Astronomical regulator clocks have a history with deep roots in the scientific community. These clocks needed to be the most accurate in the world, as they were made to be used with telescopes in observatories to record the exact second a planet or star crossed a transit meridian. Astronomical regulators were meant to measure sidereal time, which means time according to the heavens rather than standard solar time used by us common folk on earth. Solar time is actually less accurate because the earth’s orbit is oval, so by using the stars to tell the time, one can compensate for the elliptical orbit of the earth.
Astronomical regulators often have a built-in thermometer because ambient temperature in the earth’s atmosphere will actually bend the light perceived by the telescope from the star being viewed. The astronomer would then note the time and temperature and be able to compensate for this variation. As you see, the accuracy of an observatory’s regulator is just as important as its transit telescope.
A 19th century astronomical regulator clock made by Condliff of England.
E. Howard, and American clock maker, created this astronomical regulator clock.
Another American clock maker to produce astronomical regulator clocks was the United States Clock Co.
The first observatory in the world, the Observatoire de Paris, was established in 1667 and used a clock made by Abraham Louis Breguet. That was soon followed in 1675 by the Royal Greenwich Observatory in England, where Thomas Tompion was commissioned to build two regulators for the Greenwich observatory, and thus was born the first astronomical regulators.
By the middle of the 18th century, many improvements were made in the design of clock mechanisms, such as temperature compensating pendulums, more accurate escapements and maintaining power (used to keep the clock under constant force while one is in the act of winding the clock). As these improvements were implemented, an observatory would replace their older regulators and update with this newer technology (seem familiar?). Besides Breguet and Tompion, some of the most recognizable names in engineering these precision timekeepers are: Christopher Huygens, who is credited with the first use of pendulum in a clock, and George Graham, as inventor of the deadbeat escapement. Further reading can be found in the series of three books written by horologist Derek Roberts, titled “Precision Pendulum Clocks,” published in 2003-4 by Schiffler books. For anyone seriously interested in astronomical clocks these three books are must reads.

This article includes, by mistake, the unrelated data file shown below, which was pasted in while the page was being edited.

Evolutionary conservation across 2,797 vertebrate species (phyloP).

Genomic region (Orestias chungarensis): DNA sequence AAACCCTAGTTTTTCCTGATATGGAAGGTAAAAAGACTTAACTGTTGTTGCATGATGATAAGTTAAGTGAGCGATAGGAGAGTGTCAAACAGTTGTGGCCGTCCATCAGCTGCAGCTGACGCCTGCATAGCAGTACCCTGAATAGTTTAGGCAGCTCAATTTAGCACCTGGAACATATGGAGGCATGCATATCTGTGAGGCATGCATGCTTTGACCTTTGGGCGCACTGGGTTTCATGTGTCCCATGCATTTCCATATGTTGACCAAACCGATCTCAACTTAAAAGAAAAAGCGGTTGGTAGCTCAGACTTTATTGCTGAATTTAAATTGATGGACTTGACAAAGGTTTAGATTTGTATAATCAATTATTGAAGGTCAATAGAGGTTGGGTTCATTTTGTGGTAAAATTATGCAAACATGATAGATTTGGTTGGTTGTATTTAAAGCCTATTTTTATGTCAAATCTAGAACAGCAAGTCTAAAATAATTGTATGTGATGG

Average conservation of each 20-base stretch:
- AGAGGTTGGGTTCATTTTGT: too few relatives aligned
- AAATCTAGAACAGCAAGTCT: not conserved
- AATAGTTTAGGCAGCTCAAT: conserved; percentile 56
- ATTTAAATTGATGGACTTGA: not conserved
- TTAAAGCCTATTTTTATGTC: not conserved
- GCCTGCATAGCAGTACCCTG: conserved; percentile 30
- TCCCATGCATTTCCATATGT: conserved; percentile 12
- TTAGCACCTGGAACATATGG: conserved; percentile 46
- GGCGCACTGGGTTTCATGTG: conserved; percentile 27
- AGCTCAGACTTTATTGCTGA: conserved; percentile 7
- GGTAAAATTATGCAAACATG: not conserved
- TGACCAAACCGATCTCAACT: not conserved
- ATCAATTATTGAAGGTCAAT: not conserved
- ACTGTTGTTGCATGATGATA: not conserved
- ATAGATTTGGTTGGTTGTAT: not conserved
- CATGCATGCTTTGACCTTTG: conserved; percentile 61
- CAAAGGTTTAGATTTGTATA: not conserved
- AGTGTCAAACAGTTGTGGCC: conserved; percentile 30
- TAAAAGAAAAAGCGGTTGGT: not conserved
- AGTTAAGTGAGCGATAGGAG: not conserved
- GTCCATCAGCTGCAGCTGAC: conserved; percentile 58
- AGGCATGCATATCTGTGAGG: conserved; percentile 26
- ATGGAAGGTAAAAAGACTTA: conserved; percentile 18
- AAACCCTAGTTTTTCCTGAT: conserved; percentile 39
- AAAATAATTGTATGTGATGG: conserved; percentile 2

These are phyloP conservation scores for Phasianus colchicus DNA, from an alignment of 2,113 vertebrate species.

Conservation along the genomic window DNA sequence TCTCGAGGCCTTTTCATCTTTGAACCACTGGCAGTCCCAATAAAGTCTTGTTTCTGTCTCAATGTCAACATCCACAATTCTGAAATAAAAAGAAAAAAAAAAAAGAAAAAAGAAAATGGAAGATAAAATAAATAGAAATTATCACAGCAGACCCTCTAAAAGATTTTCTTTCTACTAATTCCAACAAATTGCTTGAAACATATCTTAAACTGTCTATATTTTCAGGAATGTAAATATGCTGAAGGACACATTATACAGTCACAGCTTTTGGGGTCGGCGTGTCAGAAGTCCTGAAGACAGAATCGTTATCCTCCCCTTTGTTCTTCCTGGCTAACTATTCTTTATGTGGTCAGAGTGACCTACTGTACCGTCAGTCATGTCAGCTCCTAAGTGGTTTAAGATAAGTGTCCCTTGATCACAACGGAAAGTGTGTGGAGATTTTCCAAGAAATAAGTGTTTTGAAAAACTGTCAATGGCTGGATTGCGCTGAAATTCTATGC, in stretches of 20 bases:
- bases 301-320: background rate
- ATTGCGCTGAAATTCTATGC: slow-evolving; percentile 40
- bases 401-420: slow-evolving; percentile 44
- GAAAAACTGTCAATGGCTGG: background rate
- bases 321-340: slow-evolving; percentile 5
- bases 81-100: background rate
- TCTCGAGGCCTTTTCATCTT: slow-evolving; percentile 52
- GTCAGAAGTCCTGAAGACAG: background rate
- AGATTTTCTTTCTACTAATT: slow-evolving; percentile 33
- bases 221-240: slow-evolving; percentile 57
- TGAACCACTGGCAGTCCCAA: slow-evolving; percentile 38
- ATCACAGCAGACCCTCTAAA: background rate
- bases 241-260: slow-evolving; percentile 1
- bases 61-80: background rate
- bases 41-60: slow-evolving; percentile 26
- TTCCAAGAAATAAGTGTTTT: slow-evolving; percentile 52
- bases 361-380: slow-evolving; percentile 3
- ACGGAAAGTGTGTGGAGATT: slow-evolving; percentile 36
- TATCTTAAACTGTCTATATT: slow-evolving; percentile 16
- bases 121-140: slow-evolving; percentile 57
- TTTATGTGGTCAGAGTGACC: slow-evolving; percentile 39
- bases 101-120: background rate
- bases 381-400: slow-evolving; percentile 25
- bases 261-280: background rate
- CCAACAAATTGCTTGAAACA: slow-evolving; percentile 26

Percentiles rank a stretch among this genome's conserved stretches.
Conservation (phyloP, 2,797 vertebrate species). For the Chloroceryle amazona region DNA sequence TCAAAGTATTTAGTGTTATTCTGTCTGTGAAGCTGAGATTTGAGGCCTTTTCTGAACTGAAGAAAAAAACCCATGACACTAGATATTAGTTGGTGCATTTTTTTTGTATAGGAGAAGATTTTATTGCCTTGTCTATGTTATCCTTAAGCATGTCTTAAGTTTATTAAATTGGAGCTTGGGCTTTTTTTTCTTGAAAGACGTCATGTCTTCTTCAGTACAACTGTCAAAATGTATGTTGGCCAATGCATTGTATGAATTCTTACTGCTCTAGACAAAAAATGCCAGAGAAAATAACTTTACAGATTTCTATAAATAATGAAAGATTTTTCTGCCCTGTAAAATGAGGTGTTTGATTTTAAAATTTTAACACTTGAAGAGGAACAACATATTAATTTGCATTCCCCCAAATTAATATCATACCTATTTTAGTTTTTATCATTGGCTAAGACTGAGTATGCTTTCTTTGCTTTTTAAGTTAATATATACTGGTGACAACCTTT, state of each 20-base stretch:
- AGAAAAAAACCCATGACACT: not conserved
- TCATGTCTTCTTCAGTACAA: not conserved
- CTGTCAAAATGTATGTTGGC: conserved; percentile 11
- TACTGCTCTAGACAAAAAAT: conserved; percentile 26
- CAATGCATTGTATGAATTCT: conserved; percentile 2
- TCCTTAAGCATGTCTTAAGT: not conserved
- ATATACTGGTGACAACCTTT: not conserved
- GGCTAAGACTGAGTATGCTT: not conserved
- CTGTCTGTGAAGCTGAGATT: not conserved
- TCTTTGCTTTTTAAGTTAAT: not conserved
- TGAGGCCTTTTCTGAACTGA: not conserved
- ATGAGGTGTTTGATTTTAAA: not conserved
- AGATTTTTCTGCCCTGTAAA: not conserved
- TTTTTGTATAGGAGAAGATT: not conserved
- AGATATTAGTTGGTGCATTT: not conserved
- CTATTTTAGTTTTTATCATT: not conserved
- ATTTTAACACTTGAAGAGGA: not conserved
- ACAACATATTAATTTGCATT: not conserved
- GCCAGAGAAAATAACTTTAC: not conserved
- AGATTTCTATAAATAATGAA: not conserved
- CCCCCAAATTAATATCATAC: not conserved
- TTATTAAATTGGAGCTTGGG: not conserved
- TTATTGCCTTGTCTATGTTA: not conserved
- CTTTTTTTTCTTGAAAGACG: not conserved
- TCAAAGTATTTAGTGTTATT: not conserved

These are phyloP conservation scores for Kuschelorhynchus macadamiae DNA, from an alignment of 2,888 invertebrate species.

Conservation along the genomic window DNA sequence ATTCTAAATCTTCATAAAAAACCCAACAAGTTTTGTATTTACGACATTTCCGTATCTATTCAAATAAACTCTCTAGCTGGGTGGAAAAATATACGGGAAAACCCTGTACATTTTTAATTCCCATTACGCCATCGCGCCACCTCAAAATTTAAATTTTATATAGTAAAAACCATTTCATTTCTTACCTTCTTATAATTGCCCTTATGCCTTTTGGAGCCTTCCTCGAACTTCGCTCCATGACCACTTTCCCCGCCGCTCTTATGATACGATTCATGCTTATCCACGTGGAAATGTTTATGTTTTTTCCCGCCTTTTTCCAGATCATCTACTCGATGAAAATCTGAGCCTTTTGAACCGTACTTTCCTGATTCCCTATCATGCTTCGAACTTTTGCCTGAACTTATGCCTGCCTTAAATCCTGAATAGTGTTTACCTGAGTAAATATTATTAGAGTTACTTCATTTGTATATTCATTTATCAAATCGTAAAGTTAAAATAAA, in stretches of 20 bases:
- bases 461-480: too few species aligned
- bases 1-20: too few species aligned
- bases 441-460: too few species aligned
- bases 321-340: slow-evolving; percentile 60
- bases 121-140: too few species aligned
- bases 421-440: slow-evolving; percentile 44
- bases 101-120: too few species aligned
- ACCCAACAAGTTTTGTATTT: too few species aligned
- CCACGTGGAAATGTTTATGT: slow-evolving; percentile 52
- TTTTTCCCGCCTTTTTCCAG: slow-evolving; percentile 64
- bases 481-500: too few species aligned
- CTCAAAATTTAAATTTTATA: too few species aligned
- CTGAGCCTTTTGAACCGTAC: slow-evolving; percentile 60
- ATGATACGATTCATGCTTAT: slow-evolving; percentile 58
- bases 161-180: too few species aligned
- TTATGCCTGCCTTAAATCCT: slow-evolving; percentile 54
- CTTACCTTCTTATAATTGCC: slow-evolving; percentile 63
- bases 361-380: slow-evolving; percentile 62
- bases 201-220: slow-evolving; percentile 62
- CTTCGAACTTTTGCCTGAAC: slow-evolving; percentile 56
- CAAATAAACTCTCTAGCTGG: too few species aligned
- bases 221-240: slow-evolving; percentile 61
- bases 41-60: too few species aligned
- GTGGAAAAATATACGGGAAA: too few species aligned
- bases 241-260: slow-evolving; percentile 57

By the beginning of the 19th century, demand for astronomical regulators had grown exponentially, and many well-respected clockmakers began production. Available on the market today are regulators by the English makers Condliff, Dent, Mercer, Frodsham and Molyneux, just to name a few. Several German clock makers produced Astronomical clocks with Strasser & Rohde, Lenzkirch, Junghans and Riefler clocks sometimes found on the market. In America, Seth Thomas, E. Howard, WM. Bond of Boston, United States Clock Co., Chelsea Clock Co., and Chas. Fasoldt are a few U.S. makers who made this type of clock. It seems few French clockmakers made and sold astronomical regulators.
Astronomical regulators dials display the minute marker with the largest hand, which is pivoted in the dial center, with two smaller dials marking the hours and seconds. These dials are usually placed above and below the center arbor.
The easiest way to recognize an astronomical regulator is by the dial. Usually the dial has a matte silver finish, with the largest hand being the minute marker that is pivoted in the dial center with two smaller dials marking the hours and seconds. These dials are usually placed above and below the center arbor. Precision astronomical regulators often have pendulums with invar steel or gridiron type pendulum rods, sometime with mercury filled jars for temperature compensation. The movements were always heavy duty, with thick brass plates, highly polished precision cut wheels and often with jeweled escapements and bushings.
Precision astronomical regulators often have pendulums with invar steel or gridiron type pendulum rods, sometime with mercury filled jars for temperature compensation.
Most examples of the finest astronomical regulators are in museums and a few reside with advanced collectors. Even though these clocks have been rendered virtually obsolete with the advent of atomic and quartz technology, a few fine craftsmen are still making special order astronomical regulators today. Prices for astronomical regulators clocks can vary wildly with very modest examples beginning at around $5,000 and quickly escalating to 10, 20 even $50,000. Nowadays, it is not unusual to see auction results just under $200,000 for some of the larger E. Howard floor regulators, and it is not hard to imagine one of the more important early English made astronomical regulators topping several million dollars.
So, if you ever see a clock with this kind of funny looking dial, look twice, as you may be looking at an extremely rare and valuable regulator!